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What kind of symbols/Imagery do you use in your work to create your personal narrative? | Q.O.W. 04/16/2013

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What kind of symbols/imagery do you use in your work to create your personal narrative?

 

Check out joining the Potters Council ( www.potterscouncil.org ) for more networking possibilities, peer mentoring opportunities, discounts on books, magazines, and DVDs, health insurance, credit card merchant programs, and many other member benefits.

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What kind of symbols/imagery do you use in your work to create your personal narrative?

 

Check out joining the Potters Council ( www.potterscouncil.org ) for more networking possibilities, peer mentoring opportunities, discounts on books, magazines, and DVDs, health insurance, credit card merchant programs, and many other member benefits.

 

 

Dear All,

 

I think to answer this question, I was most influenced by a course I took with Victoria Christen.

 

Here is a sample of her work:

 

http://www.victoriachristen.com/earthenware.html

 

 

She does some work in low fire red clay, dips the piece in slip and then adds various colors on top. Thus, you have the possibility of removing some of the slip to reveal the base clay. You can then use other colors to paint or decorate.

 

What I liked about her work and which I do a lot of in my own style is look or find shapes in the colors I randomly apply. I search for interesting shapes and outline them with darker pigments (i.e., black or cobalt). It is the brush marks that are important. While they do not tell a story, they are a type of expression that I enjoy.

 

Sometimes I use a long brush that I made out of horse hair at a workshop. Other times I use shorter brushes that are more flowing (i.e., in the lines of a think Hake brush or similar soft one that holds the color). I like lines and color. While I love the idea of "less is more" I do like to decorate. So in summary, I think my narrative is about the creative use of lines and color. I see one shape in the things I outline or identify in my colors while others find something different from their life experience and aesthetic.

 

Nelly

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For sculpture, I tend towards the human condition--the interaction I see going on around me. Life is a series of plays within plays, within plays. Being a people watcher can be a full time job, but something will catch my eye and then my mind starts looking for something similar in other venues. People shop, go to sport events, movies, dinner, walks. Circumstances change, but people seem to be pretty predictable at times and two teens having a row aren't different from a married couple or two seniors with a difference of opinion. I try to capture some of the action and freeze it in time. I'm looking for a response from the viewer: something like "Oh, yeah". done or seen that. I'm curious about that response. Do they feel anger, sadness, regret, shame? Have I awakened something in the viewer that has been long dormant or have I opened a window or door that will lead them to explore new paths? Most of the time I don't know, but a lot of the time, I'm watching.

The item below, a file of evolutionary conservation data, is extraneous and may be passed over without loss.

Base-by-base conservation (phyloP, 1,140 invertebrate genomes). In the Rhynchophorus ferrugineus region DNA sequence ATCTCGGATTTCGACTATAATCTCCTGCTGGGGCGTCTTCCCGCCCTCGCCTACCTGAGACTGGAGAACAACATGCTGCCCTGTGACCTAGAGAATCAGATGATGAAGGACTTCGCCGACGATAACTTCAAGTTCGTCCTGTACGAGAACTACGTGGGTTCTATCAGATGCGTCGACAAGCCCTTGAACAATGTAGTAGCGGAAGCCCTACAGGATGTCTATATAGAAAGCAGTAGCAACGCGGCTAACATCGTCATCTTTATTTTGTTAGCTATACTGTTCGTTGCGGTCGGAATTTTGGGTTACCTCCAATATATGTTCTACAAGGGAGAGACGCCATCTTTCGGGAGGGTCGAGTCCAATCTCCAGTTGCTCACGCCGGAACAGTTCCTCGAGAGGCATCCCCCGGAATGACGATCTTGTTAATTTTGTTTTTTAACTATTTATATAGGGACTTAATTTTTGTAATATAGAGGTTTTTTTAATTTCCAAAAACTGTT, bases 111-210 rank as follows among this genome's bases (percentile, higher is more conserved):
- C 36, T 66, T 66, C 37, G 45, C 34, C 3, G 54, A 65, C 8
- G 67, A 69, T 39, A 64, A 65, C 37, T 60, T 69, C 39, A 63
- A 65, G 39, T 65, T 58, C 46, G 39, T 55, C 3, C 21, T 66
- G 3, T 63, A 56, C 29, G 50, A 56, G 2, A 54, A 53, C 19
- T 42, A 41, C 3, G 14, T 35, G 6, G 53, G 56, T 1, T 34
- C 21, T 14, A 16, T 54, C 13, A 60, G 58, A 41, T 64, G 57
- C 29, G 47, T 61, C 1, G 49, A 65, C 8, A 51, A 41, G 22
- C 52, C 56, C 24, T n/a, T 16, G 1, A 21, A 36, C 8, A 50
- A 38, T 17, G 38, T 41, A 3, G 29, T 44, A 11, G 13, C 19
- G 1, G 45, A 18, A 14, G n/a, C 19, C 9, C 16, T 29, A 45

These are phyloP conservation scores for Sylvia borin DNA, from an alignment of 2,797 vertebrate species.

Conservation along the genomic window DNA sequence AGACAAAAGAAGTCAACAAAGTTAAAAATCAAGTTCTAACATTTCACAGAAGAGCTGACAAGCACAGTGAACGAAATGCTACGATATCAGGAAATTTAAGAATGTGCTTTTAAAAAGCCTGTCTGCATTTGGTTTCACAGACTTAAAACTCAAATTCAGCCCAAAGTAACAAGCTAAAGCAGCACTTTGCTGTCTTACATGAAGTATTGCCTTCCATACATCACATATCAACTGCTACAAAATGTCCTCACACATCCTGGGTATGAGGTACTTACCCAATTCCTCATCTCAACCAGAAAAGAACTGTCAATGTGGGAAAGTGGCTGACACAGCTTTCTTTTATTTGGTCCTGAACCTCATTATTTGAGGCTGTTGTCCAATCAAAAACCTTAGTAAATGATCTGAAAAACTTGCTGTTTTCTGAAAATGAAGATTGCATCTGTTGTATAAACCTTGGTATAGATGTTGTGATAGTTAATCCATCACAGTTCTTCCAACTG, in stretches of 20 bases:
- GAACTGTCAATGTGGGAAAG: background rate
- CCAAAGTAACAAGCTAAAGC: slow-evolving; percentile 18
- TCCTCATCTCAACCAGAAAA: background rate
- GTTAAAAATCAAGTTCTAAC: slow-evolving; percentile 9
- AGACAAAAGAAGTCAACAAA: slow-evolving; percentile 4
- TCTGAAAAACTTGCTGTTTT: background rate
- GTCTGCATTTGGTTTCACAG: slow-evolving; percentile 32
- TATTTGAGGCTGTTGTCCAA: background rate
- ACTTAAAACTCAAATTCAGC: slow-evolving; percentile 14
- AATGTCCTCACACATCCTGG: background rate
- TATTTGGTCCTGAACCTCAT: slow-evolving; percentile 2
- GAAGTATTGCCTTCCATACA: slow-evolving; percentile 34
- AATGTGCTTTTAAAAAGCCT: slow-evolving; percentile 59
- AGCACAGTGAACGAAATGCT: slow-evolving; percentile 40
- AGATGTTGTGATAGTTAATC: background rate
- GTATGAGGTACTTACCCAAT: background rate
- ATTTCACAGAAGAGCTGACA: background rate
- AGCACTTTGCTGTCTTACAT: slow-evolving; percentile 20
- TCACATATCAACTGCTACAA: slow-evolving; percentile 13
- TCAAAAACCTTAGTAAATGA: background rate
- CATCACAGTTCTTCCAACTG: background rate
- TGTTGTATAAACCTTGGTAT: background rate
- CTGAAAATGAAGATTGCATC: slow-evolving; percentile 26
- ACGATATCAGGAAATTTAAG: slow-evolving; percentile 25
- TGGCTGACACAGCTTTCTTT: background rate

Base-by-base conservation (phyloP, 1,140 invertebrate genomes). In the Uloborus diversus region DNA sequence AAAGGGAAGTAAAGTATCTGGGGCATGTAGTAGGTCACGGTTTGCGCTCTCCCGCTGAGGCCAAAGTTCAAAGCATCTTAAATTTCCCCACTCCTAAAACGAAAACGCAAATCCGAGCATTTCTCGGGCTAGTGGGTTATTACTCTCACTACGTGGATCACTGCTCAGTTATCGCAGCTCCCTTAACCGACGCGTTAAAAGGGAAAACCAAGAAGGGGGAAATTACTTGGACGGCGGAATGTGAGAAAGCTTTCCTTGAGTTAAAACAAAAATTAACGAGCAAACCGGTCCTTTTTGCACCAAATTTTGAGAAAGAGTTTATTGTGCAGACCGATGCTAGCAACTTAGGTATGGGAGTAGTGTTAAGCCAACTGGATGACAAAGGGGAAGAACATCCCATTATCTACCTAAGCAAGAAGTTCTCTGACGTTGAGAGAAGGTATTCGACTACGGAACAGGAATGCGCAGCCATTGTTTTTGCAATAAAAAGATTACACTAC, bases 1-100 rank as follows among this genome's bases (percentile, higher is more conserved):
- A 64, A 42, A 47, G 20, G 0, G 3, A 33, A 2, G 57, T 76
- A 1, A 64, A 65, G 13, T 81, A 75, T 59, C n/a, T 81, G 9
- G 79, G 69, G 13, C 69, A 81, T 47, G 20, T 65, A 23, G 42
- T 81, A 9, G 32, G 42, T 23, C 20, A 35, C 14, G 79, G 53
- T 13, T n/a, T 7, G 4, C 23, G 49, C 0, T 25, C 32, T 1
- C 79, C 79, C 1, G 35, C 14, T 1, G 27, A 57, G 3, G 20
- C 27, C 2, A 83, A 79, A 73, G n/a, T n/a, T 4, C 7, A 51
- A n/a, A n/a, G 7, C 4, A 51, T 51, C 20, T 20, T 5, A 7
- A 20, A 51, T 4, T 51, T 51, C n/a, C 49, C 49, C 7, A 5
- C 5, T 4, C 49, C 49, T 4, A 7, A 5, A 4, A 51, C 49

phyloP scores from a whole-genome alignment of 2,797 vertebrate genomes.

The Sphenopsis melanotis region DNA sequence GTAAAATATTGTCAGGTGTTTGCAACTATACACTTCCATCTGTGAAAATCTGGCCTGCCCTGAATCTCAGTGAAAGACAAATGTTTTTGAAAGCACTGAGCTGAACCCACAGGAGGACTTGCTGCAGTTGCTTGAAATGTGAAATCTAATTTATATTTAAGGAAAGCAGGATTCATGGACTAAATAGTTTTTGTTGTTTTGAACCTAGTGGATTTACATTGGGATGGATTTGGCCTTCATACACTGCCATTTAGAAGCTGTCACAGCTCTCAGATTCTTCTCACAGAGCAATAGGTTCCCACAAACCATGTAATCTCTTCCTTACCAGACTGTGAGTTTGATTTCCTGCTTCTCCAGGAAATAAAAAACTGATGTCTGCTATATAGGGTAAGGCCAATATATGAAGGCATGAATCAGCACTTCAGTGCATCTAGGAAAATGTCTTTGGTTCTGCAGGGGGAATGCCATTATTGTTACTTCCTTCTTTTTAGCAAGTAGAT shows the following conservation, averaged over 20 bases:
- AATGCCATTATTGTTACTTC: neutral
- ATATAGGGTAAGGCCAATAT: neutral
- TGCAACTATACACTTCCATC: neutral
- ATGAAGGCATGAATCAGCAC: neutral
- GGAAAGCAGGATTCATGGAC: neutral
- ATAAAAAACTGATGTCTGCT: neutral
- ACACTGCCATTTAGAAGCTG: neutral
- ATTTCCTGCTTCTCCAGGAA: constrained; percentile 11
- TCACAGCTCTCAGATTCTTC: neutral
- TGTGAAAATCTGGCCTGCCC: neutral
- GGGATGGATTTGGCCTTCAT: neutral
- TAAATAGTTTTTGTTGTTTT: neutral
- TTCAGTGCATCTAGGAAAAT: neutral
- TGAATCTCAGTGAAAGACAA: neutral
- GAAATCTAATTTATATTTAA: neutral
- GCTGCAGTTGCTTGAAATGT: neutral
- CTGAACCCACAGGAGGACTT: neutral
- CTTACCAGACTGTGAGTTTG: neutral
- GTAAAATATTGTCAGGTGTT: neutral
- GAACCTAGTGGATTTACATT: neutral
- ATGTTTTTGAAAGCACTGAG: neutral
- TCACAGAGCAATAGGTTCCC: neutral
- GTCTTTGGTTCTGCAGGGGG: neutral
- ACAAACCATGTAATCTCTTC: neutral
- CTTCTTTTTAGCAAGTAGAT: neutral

Shirley

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What kind of symbols/imagery do you use in your work to create your personal narrative?

 

Check out joining the Potters Council ( www.potterscouncil.org ) for more networking possibilities, peer mentoring opportunities, discounts on books, magazines, and DVDs, health insurance, credit card merchant programs, and many other member benefits.

 

 

I've been practicing drawing EnsÅ.

 

It' has found its way to my pottery

 

It symbolizes many things.........nothing.....

 

Narrative:

 

It's this nothingness I practice in and on my work....

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What kind of symbols/imagery do you use in your work to create your personal narrative?

 

Check out joining the Potters Council ( www.potterscouncil.org ) for more networking possibilities, peer mentoring opportunities, discounts on books, magazines, and DVDs, health insurance, credit card merchant programs, and many other member benefits.

 

 

These change constantly as each piece evolves. I try to create larger pieces that might be archeological finds. These may be based on myths or religion etc. In creating them an unreadable narrative is often needed, one that is invented to mimic but not copy a language either ancient or contemporary.

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As a city girl, I was overwhelmed by the power of nature in Montana. For 31 years the natural world influence a lot of my work. Cows in green pastures or on snowy white fields, being surrounded by wild horses in misty clouds on high mountain ridges. These have had a profound affect on much of the imagery in my work.

 

 

 

Architecturally, I was influence by symbolism of the Romanesque Architectural and the psychological meanings of the strange iconography of the time.

I am moving into a new direction of collage. We'll see where that goes.

 

Marcia

 

 

post-1954-136657789477_thumb.jpg

post-1954-136657789477_thumb.jpg

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Good morning,

I live in upstate NY, on 40 acres, so a lot of natural imagery ends up in my pottery. I carve in pine trees, birds, use leaves for dishes. I do the same with my jewelry - sheep, cows, wolves, bears, hawks, crows, ravens. Anything in the natural world is game!

Nancy

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